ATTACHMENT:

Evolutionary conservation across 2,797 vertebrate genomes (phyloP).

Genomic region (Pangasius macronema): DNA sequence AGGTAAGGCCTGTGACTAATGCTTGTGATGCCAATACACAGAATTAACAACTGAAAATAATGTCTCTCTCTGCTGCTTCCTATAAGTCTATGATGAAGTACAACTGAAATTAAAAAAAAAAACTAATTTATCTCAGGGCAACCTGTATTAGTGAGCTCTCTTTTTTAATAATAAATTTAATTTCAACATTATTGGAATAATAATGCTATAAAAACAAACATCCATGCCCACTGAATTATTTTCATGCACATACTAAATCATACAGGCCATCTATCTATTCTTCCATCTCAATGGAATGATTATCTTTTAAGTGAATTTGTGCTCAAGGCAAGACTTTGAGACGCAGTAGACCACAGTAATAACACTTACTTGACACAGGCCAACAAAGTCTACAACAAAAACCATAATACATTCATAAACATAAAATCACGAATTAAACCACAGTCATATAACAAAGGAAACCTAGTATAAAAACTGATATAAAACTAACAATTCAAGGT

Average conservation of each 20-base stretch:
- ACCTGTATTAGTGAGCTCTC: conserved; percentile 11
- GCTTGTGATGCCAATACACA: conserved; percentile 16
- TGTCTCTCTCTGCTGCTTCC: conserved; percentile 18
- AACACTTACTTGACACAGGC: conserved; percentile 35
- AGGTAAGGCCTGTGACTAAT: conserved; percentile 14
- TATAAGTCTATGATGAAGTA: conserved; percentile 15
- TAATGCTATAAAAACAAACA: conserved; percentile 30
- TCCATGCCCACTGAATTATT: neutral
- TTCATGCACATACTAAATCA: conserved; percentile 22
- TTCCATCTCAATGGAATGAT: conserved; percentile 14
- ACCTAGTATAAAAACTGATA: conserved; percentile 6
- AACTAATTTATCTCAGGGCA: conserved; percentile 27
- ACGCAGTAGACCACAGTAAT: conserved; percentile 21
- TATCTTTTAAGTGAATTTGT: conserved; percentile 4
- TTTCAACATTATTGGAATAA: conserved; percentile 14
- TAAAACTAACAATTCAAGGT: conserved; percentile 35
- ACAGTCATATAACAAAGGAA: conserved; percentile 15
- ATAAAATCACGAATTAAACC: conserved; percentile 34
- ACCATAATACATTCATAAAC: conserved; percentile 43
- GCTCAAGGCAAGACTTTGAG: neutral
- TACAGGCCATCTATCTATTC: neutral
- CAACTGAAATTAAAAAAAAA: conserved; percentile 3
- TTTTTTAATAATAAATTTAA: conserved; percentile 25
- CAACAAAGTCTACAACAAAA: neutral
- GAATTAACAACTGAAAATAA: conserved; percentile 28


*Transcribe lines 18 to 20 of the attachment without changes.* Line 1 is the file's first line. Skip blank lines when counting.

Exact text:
- TTTCAACATTATTGGAATAA: conserved; percentile 14
- TAAAACTAACAATTCAAGGT: conserved; percentile 35
- ACAGTCATATAACAAAGGAA: conserved; percentile 15